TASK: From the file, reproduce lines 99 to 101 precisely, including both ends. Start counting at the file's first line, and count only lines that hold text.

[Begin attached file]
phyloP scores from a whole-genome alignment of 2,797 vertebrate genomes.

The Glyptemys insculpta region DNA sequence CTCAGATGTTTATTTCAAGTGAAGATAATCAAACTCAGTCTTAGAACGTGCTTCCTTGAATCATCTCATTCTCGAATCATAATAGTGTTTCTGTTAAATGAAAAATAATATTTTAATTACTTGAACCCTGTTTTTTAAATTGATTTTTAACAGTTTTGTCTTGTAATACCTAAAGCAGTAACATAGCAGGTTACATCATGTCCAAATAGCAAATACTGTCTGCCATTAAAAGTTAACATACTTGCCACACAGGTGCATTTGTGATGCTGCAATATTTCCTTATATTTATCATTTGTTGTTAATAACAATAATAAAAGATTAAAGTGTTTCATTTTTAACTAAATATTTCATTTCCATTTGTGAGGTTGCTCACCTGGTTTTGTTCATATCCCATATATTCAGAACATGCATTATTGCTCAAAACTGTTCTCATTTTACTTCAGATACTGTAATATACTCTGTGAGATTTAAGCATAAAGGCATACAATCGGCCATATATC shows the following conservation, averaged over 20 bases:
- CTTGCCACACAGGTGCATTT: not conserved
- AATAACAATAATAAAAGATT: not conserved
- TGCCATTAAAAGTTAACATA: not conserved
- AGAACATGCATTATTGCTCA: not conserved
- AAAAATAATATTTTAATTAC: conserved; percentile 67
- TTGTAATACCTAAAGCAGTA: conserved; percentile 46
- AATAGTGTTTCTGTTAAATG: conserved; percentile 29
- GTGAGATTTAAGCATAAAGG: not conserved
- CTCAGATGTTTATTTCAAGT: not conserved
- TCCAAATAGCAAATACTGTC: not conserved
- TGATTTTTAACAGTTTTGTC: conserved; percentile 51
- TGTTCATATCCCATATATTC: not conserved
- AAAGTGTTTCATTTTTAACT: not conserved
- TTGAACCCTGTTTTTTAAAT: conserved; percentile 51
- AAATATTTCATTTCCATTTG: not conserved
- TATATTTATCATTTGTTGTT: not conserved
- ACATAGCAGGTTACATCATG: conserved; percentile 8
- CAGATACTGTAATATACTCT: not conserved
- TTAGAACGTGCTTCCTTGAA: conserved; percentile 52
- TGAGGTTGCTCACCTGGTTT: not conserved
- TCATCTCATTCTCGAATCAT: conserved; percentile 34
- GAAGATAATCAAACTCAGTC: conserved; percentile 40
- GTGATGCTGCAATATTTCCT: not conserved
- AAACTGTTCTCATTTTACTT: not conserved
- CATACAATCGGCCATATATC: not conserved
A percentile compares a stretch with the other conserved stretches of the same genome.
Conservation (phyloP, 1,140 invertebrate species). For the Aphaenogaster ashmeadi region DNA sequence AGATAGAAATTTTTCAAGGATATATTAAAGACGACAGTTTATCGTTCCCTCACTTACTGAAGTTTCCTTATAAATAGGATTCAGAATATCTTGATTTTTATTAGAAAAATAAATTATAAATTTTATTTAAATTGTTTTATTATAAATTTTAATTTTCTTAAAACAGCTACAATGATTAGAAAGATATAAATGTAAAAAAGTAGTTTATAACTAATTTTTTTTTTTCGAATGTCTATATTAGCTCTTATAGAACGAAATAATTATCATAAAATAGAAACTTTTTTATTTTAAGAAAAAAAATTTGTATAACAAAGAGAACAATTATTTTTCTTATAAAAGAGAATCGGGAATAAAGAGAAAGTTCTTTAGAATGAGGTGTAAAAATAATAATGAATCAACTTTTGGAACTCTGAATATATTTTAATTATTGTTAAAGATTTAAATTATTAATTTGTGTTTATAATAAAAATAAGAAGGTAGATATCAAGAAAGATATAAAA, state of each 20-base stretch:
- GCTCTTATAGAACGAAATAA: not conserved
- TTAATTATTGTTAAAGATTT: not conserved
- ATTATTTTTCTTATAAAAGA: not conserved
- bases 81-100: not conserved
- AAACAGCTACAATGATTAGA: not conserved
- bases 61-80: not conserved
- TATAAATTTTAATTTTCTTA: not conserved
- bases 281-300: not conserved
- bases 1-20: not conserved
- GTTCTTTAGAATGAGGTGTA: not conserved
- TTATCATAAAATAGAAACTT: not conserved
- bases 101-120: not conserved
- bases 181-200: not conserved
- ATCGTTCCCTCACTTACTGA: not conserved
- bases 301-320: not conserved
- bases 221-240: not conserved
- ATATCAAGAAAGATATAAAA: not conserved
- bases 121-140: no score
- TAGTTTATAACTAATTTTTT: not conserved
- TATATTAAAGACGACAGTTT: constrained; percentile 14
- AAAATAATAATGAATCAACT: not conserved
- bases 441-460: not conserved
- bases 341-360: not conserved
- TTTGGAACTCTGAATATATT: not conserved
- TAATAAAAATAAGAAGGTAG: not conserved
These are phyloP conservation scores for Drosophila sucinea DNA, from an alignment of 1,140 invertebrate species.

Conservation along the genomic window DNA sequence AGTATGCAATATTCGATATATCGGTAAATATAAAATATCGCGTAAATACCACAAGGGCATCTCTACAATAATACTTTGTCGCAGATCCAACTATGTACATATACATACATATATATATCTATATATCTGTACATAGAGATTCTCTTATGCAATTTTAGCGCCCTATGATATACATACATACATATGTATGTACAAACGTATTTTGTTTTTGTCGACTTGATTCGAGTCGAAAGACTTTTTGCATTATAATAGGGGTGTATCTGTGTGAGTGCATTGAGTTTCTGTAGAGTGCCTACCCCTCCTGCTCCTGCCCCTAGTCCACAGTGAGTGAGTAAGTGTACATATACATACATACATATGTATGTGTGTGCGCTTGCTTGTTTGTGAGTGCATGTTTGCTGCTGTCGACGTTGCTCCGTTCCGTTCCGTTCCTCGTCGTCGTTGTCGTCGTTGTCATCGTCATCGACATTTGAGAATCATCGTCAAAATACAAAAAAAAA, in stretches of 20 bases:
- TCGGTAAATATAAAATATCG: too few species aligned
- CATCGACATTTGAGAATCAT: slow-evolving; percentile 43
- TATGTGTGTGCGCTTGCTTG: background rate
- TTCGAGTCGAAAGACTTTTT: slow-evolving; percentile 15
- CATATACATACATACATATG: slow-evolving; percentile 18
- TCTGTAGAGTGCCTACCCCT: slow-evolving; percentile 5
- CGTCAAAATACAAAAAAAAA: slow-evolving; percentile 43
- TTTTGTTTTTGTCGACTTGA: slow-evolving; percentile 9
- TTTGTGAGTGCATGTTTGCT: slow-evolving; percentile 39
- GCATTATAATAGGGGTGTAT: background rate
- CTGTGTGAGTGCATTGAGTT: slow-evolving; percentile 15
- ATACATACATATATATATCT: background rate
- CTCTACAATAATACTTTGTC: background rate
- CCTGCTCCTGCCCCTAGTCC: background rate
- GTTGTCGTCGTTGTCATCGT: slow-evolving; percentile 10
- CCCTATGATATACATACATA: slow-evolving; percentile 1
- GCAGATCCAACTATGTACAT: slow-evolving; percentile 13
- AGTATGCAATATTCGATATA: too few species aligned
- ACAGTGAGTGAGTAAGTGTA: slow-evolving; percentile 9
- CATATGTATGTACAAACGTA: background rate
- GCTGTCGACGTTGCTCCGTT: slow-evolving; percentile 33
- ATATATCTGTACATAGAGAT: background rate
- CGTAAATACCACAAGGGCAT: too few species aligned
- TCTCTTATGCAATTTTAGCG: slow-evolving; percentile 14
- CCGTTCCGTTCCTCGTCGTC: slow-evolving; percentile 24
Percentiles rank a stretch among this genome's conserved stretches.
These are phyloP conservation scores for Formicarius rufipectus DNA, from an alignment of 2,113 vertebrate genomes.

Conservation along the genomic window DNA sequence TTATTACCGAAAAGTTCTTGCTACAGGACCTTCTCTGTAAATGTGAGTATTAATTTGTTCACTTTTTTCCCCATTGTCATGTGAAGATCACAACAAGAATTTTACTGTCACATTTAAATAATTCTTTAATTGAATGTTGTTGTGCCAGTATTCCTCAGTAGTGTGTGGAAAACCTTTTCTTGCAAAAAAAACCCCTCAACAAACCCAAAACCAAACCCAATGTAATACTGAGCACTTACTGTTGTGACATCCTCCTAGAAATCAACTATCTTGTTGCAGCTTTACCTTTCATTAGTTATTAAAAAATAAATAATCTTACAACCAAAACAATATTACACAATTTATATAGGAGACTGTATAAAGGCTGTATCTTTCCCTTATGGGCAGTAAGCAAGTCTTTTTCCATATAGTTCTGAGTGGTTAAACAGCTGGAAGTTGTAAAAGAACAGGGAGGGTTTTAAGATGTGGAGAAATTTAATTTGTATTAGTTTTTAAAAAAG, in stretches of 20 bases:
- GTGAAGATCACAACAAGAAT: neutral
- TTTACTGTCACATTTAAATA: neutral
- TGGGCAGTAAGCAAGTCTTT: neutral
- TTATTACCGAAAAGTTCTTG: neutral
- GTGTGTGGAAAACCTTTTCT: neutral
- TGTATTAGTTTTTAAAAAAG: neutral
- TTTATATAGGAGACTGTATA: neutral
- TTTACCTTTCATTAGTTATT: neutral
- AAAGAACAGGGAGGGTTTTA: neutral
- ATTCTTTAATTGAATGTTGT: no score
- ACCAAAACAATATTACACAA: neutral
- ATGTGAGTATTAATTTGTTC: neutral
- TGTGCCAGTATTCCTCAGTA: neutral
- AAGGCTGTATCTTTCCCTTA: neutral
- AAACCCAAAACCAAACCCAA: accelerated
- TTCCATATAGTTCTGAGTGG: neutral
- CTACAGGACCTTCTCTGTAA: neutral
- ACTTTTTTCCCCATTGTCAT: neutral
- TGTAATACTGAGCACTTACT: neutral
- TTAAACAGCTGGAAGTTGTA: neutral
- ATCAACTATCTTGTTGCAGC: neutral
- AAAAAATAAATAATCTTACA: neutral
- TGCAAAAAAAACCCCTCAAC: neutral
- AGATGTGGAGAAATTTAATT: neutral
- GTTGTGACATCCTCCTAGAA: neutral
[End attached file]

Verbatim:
- AAACCCAAAACCAAACCCAA: accelerated
- TTCCATATAGTTCTGAGTGG: neutral
- CTACAGGACCTTCTCTGTAA: neutral